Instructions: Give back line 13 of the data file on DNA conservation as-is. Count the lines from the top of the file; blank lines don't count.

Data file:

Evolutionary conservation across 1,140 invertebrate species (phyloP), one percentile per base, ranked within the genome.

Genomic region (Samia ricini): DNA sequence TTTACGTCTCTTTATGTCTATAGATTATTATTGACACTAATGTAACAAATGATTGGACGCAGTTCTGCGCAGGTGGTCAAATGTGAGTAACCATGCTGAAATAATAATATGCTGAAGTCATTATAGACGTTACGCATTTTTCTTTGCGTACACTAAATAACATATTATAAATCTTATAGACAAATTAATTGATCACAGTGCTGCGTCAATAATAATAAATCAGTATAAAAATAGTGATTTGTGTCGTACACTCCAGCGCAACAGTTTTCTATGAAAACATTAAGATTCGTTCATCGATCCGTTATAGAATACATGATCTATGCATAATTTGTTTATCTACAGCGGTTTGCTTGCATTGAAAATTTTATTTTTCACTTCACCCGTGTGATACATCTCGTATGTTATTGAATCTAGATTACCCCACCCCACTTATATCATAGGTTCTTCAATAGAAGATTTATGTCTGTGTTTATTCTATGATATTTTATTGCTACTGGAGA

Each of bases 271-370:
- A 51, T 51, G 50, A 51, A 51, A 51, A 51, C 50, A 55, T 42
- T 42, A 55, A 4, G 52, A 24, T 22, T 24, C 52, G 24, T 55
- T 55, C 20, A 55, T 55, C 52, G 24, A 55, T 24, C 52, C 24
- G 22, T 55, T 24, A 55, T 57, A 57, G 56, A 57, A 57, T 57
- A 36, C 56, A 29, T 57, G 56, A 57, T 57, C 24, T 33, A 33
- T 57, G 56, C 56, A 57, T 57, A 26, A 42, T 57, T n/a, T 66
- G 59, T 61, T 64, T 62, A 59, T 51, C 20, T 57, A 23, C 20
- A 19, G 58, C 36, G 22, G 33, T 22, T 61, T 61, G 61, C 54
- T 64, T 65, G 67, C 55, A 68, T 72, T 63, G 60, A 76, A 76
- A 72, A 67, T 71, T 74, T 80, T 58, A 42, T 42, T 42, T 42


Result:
- A 72, A 67, T 71, T 74, T 80, T 58, A 42, T 42, T 42, T 42